The New York Times op-ed by Calvin Trillin, Wall Street Smarts, has a parable-like quality with the two characters meeting and exchanging wisdom. The lesson offered by the wiseman: “The financial system nearly collapsed,” he said, “because smart guys had started working on Wall Street.” The piece goes on to explain why that is a good explanation. It seems that the not-so-smart sat at the top of the heap and ran the companies: “Guys who didn’t have the foggiest notion of what a credit default swap was. All our guys knew was that they were getting disgustingly rich, and they had gotten to like that.” There is also an claim about what is enough and what is greed in this tale. I leave it to others to debate or verify these ideas (our own Mr. Cunningham has been a favorite for me on these issues). Now, a paper by some folks at Princeton may show that not even the smart guys knew what they were doing.
As Andrew Appel explores in his post Intractability of Financial Derivatives, the computer science world’s Intractability Theory may better explain the derivative world than other theories. (the theory is used for DRM, cryptography, and more). The paper is Computational Complexity and Information Asymmetry in Financial Products (pdf) by Sanjeev Arora, Boaz Barak, Markus Brunnermeier, and Rong Ge.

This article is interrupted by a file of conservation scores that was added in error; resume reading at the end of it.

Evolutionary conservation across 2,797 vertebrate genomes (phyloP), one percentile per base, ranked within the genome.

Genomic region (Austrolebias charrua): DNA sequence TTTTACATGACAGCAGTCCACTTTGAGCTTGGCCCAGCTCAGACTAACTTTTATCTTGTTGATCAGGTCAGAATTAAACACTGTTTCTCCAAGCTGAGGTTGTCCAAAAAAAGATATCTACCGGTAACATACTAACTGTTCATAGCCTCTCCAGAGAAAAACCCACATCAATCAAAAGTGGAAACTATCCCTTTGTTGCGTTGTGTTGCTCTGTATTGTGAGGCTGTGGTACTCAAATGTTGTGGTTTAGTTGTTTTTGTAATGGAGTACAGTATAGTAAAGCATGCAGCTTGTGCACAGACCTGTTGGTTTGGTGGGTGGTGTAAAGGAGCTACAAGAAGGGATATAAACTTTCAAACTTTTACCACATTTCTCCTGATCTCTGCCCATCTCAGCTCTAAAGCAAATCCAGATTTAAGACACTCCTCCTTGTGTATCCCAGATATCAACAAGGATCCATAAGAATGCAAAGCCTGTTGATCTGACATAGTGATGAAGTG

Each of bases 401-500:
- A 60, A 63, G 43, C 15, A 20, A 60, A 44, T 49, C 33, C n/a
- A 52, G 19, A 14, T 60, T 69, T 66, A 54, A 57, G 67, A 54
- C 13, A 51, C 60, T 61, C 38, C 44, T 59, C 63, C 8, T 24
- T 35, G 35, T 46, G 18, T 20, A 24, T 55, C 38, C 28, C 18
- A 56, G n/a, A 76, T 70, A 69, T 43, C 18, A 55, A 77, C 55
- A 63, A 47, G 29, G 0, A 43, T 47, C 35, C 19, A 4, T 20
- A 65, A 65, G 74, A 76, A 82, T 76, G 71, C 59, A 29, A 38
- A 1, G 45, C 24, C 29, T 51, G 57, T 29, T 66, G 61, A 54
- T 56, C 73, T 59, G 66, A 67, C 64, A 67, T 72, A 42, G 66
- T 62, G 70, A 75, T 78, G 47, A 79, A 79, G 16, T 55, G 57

For those who are interested in the topic and/or understand the math and theory behind the risk shifting involved in this area, check out Andrew’s post. He does a great job explaining how the paper applies to a CDO (collateralized debt obligation). If you need a little more to understand why this paper and its ideas are important, consider Andrew’s take away
In principle, an alert buyer can detect tampering even if he doesn’t know which asset classes are the lemons: he simply examines all 1000 CDOs and looks for a suspicious overrepresentation of some of the asset classes in some of the CDOs. What Arora et al. show is that is an NP-complete problem (“densest subgraph”). This problem is believed to be computationally intractable; thus, even the most alert buyer can’t have enough computational power to do the analysis.
Arora et al. show it’s even worse than that: even after the buyer has lost a lot of money (because enough mortgages defaulted to devalue his “senior tranche”), he can’t prove that that tampering occurred: he can’t prove that the distribution of lemons wasn’t random. This makes it hard to get recourse in court; it also makes it hard to regulate CDOs.
UPDATE: It appears from the comments to Andrew’s post that CDO and derivatives are not precisely the same thing. In addition, the comments explore the limits of the study. It is a good discussion.
ALSO check out the FAQ for the paper. It addresses many issues that the initiated may want to probe.